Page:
Fiddler on the Roof
As the play begins, Tevye, a Jewish milkman, tells of the customs in the little Russian town of Anatevka. It is 1905, and life here is as precarious as a fiddler on the roof, yet, through their traditions, the villagers endure.
At Tevye’s house, his wife, Golde, and their five daughters prepare for Sabbath dinner when Yente, the town’s matchmaker, arrives. She tells Golde she has a possible match for Tzeitel, their eldest daughter. The girls speculate about whom they will marry someday, but Tzeitel says they must take whomever Yente arranges for them. Ironically, she has already secretly pledged her love to Motel Kamzoil, a tailor, who has yet to find the courage to ask Tevye for her hand.
As Tevye makes his deliveries around town, he prays, asking what harm there would be if he were a rich man. He meets and takes a liking to Perchik, a student from Kiev, and offers to hire him as a tutor for his two youngest daughters. When Tevye returns home, Golde informs him that he is to meet Lazar Wolf, a wealthy butcher who is Tevye’s age, following the Sabbath meal to discuss a proposal. Tevye believes Lazar Wolf wants to buy his milk cow, but soon discovers the proposal is that of marriage to Tzeitel. Though Tevye is not very fond of Lazar Wolf, he agrees knowing that his daughter will never starve. They celebrate with others from the village at the local tavern. On his way home, the Russian constable stops Tevye and warns him of an upcoming “demonstration.”
The following day, Tzeitel and Motel plead with Tevye to rethink her marriage arrangement to Lazar Wolf, and to consider Motel instead. Tevye eventually agrees but how to break this news to Golde? He creates a story where Golde’s grandmother and Lazar Wolf’s late wife, Fruma-Sarah, appear to him in a dream and threaten to curse Tzeitel if she marries Lazar Wolf. Golde believes this is a sign and agrees to the match. Tzeitel and Motel are married in a traditional Jewish wedding ceremony, which is unfortunately disrupted by the constable’s “demonstration.” Meanwhile, Tevya’s second daughter, Hodel, has fallen in love with Perchik. They break tradition by telling Tevya they love each other and will be married, asking only for his blessing and not his permission. This causes Tevya and Golde to contemplate their own marriage and love for each other after twenty-five years.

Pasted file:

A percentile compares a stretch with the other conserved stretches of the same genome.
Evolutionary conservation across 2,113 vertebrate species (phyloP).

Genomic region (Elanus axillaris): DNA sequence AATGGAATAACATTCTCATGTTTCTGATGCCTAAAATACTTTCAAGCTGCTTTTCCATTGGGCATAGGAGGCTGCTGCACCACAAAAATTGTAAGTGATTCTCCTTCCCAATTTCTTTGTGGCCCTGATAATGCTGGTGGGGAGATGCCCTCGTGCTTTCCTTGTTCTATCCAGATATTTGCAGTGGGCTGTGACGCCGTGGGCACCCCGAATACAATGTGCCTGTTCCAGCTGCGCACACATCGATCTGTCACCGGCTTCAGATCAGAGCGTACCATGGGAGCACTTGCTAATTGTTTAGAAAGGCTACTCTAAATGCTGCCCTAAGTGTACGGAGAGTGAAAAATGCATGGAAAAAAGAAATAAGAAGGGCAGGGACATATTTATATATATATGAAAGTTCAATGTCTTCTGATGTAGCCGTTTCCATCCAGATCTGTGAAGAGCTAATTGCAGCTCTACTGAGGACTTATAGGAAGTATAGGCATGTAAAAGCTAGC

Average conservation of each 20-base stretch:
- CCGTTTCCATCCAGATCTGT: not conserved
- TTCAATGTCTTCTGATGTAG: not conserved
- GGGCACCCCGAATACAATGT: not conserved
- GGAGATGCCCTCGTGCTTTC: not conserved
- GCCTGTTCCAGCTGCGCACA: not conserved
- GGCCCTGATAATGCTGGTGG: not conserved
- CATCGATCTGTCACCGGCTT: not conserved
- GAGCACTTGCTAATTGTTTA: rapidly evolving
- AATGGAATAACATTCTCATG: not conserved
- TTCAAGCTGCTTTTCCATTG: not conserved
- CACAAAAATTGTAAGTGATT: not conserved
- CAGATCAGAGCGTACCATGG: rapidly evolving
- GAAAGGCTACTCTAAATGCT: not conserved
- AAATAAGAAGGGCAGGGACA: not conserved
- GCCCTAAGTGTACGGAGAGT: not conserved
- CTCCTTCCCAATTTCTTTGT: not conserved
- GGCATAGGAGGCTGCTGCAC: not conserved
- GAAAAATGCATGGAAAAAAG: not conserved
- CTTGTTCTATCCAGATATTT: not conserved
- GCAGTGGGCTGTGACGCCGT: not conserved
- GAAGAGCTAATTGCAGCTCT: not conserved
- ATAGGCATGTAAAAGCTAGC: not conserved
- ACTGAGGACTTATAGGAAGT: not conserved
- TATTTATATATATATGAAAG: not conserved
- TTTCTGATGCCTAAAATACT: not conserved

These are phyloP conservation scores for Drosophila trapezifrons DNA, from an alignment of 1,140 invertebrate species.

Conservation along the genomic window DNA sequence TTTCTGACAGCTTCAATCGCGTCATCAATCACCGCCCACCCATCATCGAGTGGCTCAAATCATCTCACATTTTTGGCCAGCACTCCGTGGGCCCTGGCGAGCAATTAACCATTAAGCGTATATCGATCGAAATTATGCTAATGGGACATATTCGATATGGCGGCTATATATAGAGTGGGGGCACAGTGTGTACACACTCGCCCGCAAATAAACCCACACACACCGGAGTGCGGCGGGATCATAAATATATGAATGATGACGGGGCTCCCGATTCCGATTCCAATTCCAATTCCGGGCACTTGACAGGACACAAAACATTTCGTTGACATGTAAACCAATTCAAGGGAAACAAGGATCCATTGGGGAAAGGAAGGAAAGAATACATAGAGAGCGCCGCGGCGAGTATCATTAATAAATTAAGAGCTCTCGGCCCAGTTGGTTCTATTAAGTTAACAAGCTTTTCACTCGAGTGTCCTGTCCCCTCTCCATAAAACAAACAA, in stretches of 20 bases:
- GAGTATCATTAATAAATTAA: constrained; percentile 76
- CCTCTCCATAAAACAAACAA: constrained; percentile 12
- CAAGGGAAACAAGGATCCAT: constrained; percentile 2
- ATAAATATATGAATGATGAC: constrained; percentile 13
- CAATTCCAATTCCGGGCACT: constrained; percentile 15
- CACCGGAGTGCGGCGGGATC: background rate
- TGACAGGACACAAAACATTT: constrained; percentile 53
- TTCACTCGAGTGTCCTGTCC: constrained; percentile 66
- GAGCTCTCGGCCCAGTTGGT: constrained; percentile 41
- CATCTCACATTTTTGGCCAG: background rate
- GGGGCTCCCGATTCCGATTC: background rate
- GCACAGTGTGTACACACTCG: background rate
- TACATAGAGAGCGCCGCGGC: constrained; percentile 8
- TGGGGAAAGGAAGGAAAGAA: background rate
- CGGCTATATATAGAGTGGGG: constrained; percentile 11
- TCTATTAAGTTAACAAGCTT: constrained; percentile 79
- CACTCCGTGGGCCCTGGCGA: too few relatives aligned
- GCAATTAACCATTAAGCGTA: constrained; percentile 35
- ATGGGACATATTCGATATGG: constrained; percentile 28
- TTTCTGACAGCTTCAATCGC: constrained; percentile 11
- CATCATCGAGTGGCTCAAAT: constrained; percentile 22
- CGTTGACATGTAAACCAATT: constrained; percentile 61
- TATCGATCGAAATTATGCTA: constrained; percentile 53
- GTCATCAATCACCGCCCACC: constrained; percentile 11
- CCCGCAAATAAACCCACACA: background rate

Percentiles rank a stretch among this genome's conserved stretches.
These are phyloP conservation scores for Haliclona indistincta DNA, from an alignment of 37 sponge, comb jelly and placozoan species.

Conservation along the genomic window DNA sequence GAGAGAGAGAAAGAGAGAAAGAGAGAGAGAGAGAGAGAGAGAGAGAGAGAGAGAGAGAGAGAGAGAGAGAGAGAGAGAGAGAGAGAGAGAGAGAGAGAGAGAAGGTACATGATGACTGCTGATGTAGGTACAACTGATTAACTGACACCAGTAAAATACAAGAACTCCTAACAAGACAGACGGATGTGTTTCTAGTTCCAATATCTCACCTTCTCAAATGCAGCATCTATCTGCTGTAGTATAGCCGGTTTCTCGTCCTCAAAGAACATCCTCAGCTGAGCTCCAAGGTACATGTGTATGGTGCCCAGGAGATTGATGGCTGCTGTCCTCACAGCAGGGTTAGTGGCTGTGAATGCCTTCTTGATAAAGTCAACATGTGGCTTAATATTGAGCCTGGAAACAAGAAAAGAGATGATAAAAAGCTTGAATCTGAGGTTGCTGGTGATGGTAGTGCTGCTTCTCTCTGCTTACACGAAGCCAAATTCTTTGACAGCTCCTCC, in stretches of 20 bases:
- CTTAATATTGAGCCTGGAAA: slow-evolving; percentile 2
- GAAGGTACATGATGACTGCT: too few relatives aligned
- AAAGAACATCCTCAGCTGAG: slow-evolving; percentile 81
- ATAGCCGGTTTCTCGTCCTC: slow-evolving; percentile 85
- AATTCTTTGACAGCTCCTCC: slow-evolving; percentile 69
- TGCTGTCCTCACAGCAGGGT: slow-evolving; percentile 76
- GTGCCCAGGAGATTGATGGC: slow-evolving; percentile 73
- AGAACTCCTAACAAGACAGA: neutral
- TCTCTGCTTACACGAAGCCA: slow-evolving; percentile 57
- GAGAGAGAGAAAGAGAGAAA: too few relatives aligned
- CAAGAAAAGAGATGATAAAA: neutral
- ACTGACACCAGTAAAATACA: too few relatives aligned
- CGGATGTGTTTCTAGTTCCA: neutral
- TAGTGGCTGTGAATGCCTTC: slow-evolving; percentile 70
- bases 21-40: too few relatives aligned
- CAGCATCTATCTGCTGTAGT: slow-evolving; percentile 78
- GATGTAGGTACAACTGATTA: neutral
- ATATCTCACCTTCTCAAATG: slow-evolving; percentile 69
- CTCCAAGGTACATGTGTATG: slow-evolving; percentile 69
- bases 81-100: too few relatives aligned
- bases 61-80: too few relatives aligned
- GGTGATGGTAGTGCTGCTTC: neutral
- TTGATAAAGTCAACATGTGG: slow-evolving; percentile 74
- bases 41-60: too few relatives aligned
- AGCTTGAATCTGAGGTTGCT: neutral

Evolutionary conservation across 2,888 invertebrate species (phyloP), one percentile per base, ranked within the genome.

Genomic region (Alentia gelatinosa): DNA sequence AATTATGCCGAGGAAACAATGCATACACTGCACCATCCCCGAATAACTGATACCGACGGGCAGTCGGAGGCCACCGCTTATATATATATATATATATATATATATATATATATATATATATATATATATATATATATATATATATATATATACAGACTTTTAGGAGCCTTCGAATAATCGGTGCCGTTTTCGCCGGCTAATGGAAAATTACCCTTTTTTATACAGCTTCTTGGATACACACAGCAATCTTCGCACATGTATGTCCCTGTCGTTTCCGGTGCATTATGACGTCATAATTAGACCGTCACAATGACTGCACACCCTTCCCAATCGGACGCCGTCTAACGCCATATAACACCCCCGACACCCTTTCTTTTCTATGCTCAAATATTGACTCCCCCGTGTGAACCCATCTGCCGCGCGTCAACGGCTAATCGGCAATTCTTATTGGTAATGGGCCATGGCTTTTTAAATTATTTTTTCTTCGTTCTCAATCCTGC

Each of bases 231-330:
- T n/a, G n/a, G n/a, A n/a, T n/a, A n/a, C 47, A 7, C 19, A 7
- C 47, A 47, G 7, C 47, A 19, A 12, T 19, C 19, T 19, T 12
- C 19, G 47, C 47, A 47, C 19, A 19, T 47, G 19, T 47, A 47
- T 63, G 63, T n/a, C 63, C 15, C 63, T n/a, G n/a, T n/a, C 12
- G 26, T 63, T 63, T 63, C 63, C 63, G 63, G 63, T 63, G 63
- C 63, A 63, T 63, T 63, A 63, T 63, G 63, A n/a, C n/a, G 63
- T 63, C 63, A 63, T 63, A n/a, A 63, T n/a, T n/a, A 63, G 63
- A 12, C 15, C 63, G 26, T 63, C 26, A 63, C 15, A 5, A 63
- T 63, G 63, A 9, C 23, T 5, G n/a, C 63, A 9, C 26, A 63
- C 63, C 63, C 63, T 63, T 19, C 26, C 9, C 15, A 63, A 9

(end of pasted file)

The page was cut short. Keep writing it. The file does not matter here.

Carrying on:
Perchik promises to send for Hodel and leaves for Kiev to work for the revolution. He is arrested and sent to prison in Siberia. Hodel decides she must go to him, a decision that her father eventually supports.
Weeks pass, and Tevya’s third daughter, Chava has fallen in love with a Russian villager named Fyedka. She pleads with her father to be allowed to marry him; but marrying outside the Jewish faith is unacceptable to him, and he forbids her to see him again. The next day, Chava and Fyedka secretly elope, and Chava is disowned by her family. The trouble continues as the Russian constable tells all the Jewish villagers they must pack up and leave Anatevka within three days. Everyone prepares to leave as they reminisce about their miserable little town that so many have called home for so long. Chava and Fyedka come to say goodbye and make peace. Tevye refuses to look at her, but has Tzeitel wish her well before they all depart, the fiddler playing as they exit.
This play was important for not only Jewish homes, but for all those who find themselves following some kind of tradition, and what happens to their families without the structure of religion, or some kind of ritual. It is a great testament to the human spirit, while giving some humor as well. This musical has been one of the most popular in history, and it is no surprise. It is a wonderfully well put together storyline with lots of feeling, and heart behind it.